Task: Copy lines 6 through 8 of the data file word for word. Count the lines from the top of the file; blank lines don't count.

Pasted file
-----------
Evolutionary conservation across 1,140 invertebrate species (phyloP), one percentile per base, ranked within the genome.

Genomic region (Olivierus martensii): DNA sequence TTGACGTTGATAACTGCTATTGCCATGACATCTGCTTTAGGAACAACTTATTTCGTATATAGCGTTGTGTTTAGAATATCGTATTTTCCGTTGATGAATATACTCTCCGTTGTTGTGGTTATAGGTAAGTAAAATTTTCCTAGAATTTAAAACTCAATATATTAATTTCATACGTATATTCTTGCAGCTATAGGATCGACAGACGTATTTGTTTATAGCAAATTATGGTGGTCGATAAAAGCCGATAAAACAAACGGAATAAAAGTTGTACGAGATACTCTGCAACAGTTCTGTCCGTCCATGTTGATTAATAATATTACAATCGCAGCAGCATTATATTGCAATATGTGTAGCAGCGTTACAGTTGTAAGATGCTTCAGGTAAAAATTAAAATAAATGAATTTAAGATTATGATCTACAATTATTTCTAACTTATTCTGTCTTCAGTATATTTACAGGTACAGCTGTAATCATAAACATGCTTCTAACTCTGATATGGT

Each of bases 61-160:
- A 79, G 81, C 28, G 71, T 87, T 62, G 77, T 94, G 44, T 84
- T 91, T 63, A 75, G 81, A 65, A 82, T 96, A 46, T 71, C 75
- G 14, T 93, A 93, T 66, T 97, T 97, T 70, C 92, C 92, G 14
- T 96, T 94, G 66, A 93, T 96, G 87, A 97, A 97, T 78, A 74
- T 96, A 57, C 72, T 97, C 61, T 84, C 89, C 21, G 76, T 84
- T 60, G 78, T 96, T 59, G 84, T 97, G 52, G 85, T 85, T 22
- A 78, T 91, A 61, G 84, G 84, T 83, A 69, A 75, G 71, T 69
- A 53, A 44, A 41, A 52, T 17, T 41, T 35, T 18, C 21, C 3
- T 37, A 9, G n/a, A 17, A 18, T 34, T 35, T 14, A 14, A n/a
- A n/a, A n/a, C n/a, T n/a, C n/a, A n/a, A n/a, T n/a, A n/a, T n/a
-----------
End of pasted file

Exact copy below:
- G 14, T 93, A 93, T 66, T 97, T 97, T 70, C 92, C 92, G 14
- T 96, T 94, G 66, A 93, T 96, G 87, A 97, A 97, T 78, A 74
- T 96, A 57, C 72, T 97, C 61, T 84, C 89, C 21, G 76, T 84